How to World-Travel Without the Jet Lag

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A trip to Paris may be fabulous, but that first day off the plane? Not so much. Jet-lag-that state of grogginess, confusion, extreme tiredness, and cheeseburger cravings-awaits, even though it’s 9 a.m. in your host country.


Conventional travel wisdom has it that there are only two ways handle it-curl up in your hotel comforter and snooze the day (and night) away, or suffer through it, ignoring your spasming eyelids and zombie-like demeanor. Both choices aren’t great. You’re either missing a day of vacation, or enduring a miserable one. So why not try to curb the symptoms of jet lag all together?


Dr. Colin Espie, a sleep expert from the University of Oxford and co-founder ofSleepio, recommends laying the groundwork a few days before your flight. For those going east: “In the days before you fly, start eating dinner, going to bed and setting your wake-up alarm an hour earlier each day.” he says. The opposite applies for those going west. “Shift your meals and bedtime an hour later each day before you fly. When you land, stay awake while it’s daylight and only try to sleep when it gets dark.”

Many flights, especially transatlantic ones going to Europe, depart late at night and arrive early the next day, which means sleeping is imperative. But getting a good night’s rest in a middle seat, next to an arm-rest hogger and behind an extreme seat recliner? Easier said than done. The National Sleep Association's Dr. Neil Kline recommends reducing external stimuli as much as possible, so don't forget an eye mask and a pair of ear buds. “Some recommend melatonin," he adds. “However, there is less data to support this.”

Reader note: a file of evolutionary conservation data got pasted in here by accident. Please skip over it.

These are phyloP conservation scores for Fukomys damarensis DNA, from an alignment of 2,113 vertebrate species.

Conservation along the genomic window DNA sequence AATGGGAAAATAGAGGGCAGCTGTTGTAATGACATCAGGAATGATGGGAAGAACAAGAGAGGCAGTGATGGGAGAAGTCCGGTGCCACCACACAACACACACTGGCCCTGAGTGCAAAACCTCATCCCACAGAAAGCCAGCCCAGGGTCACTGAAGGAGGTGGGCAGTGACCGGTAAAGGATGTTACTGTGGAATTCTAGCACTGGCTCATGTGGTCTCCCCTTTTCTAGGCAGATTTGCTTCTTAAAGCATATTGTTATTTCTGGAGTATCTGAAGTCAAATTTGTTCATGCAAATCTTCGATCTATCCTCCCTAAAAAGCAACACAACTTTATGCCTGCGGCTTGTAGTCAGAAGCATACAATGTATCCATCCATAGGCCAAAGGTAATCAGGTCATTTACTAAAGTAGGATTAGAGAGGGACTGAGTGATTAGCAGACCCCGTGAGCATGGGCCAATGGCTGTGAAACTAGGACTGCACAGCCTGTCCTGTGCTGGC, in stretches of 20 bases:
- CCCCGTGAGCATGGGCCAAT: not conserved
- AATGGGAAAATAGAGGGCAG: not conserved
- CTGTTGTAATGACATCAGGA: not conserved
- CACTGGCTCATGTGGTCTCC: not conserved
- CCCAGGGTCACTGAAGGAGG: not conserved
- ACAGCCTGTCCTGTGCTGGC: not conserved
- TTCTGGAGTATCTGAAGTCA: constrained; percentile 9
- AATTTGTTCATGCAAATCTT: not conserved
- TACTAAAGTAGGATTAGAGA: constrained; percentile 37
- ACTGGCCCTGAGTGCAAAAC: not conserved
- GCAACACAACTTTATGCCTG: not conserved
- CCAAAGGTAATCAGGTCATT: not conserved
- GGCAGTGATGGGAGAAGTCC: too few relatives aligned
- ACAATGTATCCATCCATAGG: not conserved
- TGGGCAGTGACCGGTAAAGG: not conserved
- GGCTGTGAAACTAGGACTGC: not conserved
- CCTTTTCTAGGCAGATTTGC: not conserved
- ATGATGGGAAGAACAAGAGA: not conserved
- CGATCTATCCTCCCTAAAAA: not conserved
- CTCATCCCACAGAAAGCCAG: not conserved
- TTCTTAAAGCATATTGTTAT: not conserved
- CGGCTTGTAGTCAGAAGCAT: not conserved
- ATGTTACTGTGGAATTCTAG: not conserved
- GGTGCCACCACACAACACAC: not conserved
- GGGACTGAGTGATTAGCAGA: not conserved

While fasting is one approach to combatting jet lag, simply watching what you eat and drink can also help improve how you feel after your travels. While it’s easy to see a long flight as an occasion for junk food, that seemingly harmless indulgence will hurt you in the long run. “A balanced meal, meaning ample protein and healthy fats, along with some complex carbs (like sweet potato or quinoa) will help you from crashing,” nutritionist Shira Lenchewski, author of The Food Therapist: Break Bad Habits, Eat with Intention, and Indulge Without Worry,says.

Both Lenchewski and Kline suggest skipping that glass of wine, too. “I think most people kick back alcohol, thinking it will help them sleep, but alcohol can actually be quite stimulating,” Lenchewski says. Even if you down enough to lull you to sleep, it won’t be a good snooze. “Alcohol fragments sleep. While it might help the individual to fall asleep, the quality of the sleep will be lower,” Kline says. Instead, snack on cherries-a natural source of melatonin-or drink some calming camomile or mint tea. Oh, and guzzle water, as dehydration makes jet lag worse.

Upon landing, expose yourself to the daylight as soon as possible. “One way to reduce the symptoms and accommodate faster to time zone changes is to get sunlight or other bright light first thing in the morning in the new time zone. This helps to reset the circadian rhythm,” says Kline. Just another good reason to go outside and enjoy yourself in a new city.

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